Budget carrier Frontier seats do have a bit of a range in what you get, depending on the aircraft, but only a few of the older aircraft have the 31-inch pitch, and those are being phased out. Frontier’s newer aircraft have on average 28-29 inches of legroom. You can purchase “Stretch” seats which will get you a nice 36 inches of legroom and if you choose row 13 over the wing, you’ll be rewarded with a lucky 38 inches (something to remember if you’re flying with Frontier).

A bit all over the place in economy class:

Sun Country:  29-33 inches.

Minneapolis-based Sun Country is increasing the number of seats on its 737-800 aircraft, which will shrink the seat pitch to 29-30 inches, more aligned to its fellow budget airlines mentioned just above. Some of the aircraft will still have a 33-inch pitch, but they will also come with an additional fee. Depending on your route, it’s possible to have 31-32 inches of legroom but it seems inevitable that those aircraft will also eventually be retrofitted to the smaller seat pitch.

Do you even pay attention to seat pitch/legroom on airplanes or is it even an issue with you because you’re not tall enough for it to matter? Do you always choose an aisle seat and that’s good enough for you or do you prefer the bulkhead seats? Did you know about Frontier Airline’s mysterious extra pitch in row 13?

Happy travels!

Donna

 

How to Earn Miles with a Credit Card if You’re not Airline-Loyal

More and more, airlines are changing the game when it comes to using frequent flyer miles. In March of this year, United Airlines announced to people in their MileagePlus frequent flyer program they would be doing away with award charts. Instead, they changed to “dynamic” pricing for flights using award miles. This means there is much variability in prices for flights booked using miles, and although it’s still possible to get a good deal, it’s becoming harder. Delta made this change a couple of years ago and American Airlines is moving toward dynamic pricing.

This can be frustrating if you’ve been saving up miles for a specific destination only to find out you’ll have to use much more miles than you originally thought you would. If you’re like many Americans and aren’t loyal to one specific airline but just choose the lowest price, it can be difficult to earn enough miles to actually use them for a free or low-cost flight. Perhaps you only take one or two flights a year and they’re relatively short flights within the United States. Again, it would take you a very long time to accrue any kind of substantial miles assuming you fly economy class.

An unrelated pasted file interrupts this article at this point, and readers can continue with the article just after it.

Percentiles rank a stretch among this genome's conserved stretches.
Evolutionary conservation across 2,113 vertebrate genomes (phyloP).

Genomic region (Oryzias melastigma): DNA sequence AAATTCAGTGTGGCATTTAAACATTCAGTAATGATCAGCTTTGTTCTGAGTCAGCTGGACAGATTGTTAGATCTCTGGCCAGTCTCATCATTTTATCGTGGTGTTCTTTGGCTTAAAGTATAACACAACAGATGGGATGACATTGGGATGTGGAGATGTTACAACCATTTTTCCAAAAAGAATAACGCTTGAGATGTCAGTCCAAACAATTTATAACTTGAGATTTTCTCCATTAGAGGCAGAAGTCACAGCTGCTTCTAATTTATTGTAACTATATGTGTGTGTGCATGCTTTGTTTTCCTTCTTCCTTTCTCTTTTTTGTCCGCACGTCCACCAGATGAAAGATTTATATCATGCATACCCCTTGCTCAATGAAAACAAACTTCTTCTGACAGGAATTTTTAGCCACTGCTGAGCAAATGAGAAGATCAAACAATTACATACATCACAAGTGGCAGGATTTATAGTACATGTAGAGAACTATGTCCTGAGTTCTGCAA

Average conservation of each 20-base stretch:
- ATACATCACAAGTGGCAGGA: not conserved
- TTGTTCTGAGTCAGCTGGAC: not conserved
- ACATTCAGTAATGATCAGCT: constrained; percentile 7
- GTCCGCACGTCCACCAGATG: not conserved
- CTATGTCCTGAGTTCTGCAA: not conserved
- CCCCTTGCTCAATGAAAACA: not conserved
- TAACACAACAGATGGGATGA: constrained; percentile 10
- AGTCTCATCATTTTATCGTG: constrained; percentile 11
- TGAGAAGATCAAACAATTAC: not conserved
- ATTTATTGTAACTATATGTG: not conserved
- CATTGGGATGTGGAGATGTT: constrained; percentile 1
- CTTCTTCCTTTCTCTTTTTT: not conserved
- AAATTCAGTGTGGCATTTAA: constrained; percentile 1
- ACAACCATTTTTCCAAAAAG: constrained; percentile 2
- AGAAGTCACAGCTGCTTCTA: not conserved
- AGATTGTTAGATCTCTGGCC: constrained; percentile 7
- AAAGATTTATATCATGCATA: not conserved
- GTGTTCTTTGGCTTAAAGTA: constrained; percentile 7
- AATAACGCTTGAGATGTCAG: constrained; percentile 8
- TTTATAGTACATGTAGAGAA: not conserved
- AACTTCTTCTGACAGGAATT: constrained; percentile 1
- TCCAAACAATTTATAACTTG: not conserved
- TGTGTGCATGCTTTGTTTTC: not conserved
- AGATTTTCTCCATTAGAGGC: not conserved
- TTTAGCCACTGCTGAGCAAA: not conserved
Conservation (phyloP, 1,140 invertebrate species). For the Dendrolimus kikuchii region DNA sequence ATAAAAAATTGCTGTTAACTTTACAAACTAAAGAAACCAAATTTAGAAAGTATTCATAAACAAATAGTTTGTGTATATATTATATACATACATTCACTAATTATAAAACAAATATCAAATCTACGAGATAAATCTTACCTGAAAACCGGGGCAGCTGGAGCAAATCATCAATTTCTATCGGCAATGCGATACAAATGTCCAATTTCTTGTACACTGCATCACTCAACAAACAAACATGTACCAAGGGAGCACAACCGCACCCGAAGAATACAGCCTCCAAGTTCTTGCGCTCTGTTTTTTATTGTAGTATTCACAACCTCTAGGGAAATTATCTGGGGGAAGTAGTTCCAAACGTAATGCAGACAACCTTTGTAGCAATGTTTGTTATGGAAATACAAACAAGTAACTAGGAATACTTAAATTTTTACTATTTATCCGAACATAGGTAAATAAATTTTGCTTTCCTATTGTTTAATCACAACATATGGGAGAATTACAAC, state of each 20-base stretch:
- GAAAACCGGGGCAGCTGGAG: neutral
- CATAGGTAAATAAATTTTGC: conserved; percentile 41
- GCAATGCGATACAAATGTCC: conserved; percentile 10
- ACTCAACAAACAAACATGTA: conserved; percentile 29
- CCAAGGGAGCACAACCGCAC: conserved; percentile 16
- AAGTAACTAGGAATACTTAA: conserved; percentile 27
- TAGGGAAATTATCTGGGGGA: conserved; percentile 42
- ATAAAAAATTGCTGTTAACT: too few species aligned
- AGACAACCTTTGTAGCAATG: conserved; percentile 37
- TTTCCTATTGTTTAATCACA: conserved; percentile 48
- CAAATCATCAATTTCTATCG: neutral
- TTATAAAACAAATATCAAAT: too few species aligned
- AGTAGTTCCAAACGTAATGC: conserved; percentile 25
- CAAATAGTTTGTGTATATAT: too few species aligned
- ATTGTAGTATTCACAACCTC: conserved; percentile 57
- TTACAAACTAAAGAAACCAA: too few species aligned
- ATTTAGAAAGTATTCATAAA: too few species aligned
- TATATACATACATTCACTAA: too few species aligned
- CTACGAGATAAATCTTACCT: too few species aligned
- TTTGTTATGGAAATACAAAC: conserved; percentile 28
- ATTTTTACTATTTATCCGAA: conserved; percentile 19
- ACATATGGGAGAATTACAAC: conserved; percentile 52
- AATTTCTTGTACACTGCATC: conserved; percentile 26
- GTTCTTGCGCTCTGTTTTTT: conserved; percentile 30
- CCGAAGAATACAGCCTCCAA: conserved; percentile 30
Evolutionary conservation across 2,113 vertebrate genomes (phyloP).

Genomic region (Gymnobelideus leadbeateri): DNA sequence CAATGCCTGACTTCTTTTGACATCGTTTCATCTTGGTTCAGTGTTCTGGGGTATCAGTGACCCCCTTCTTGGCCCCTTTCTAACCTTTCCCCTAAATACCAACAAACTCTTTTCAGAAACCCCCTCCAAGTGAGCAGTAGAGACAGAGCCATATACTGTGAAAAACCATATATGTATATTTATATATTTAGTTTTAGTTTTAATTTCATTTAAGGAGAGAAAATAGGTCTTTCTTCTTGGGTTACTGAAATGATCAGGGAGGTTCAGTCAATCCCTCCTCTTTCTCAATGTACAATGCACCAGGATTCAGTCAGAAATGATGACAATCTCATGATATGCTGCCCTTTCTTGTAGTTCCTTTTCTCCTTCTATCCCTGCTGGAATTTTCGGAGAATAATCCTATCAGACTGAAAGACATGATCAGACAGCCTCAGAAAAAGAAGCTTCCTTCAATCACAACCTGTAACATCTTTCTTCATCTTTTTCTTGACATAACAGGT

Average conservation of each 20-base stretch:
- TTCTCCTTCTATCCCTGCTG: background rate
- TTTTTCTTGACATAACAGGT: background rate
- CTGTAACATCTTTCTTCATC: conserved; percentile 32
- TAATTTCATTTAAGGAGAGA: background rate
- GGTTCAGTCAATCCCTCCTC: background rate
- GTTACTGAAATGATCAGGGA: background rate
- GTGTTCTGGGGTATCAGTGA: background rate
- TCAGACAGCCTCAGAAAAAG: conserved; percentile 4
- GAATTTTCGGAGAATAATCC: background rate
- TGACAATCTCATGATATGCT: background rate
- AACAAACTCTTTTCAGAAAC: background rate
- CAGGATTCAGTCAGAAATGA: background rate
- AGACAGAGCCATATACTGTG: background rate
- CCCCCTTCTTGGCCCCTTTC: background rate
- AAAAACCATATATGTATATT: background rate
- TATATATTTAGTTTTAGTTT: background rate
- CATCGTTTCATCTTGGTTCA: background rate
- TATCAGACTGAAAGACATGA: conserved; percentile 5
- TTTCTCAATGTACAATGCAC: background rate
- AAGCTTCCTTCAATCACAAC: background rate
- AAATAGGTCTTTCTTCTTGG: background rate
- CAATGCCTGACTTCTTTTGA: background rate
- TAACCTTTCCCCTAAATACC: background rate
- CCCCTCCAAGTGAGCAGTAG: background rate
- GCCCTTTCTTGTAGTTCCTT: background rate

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There is something you can do if you fall into one of these categories of traveler. You can get a credit card that offers points that you can transfer to miles with several different airlines’ frequent flyer programs rather than just one airline. There are several credit cards out there that offer this, so figure out which airlines you fly the most with and go from there.

Here are some examples of credit cards currently available and the frequent flyer programs they’re associated with:

Chase Sapphire Preferred Card ($95 annual fee)-

  • Aer Lingus
  • British Airways
  • Flying Blue (loyalty program of Air France & KLM)
  • Iberia
  • JetBlue
  • Singapore Airlines
  • Southwest
  • United Airlines
  • Virgin Atlantic

Citi Premier Card ($95 annual fee, waived the first year)-

  • Asia Miles
  • Avianca LifeMiles
  • EVA Air Infinity MileageLands
  • Etihad Guest
  • Air France/KLM Flying Blue
  • JetBlue TrueBlue
  • Garuda Indonesia
  • Malaysia Airlines Enrich
  • Qantas Frequent Flyer
  • Qatar Airways Privilege Club
  • Singapore Airlines KrisFlyer
  • Thai Airways Royal Orchid Plus
  • Turkish Airlines Miles & Smiles
  • Virgin Atlantic Flying Club

American Express Gold Card ($250 annual fee)-

  • AeroMexico
  • Air Canada
  • Alitalia
  • Aer Lingus
  • ANA
  • Avianca LifeMiles
  • British Airways
  • Cathay Pacific
  • Delta Air
  • EL AL
  • Emirates
  • Etihad Airways
  • FlyingBlue AirFrance/KLM
  • Hawaiian
  • Iberia
  • JetBlue
  • Singapore Airlines
  • Virgin Atlantic
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I cashed in sign-up bonus miles to use toward a flight to the Canary Islands

I will say, I had the Chase Sapphire Preferred Card once and it wasn’t a great fit for me and my family. If you believe some of the blogs and websites about airline miles and points, this credit card and the more pricey Chase Sapphire Reserve credit card are the best credit cards out there. However, in my personal experience, the flights offered through their portal were over-priced and not as good as I could find elsewhere. For instance, they would have extremely long layovers, limited flights to choose from, and/or more stops along the way than I would have liked. I ended up cancelling the card after I had it for a couple or so years and used the points I earned when I signed up for the card.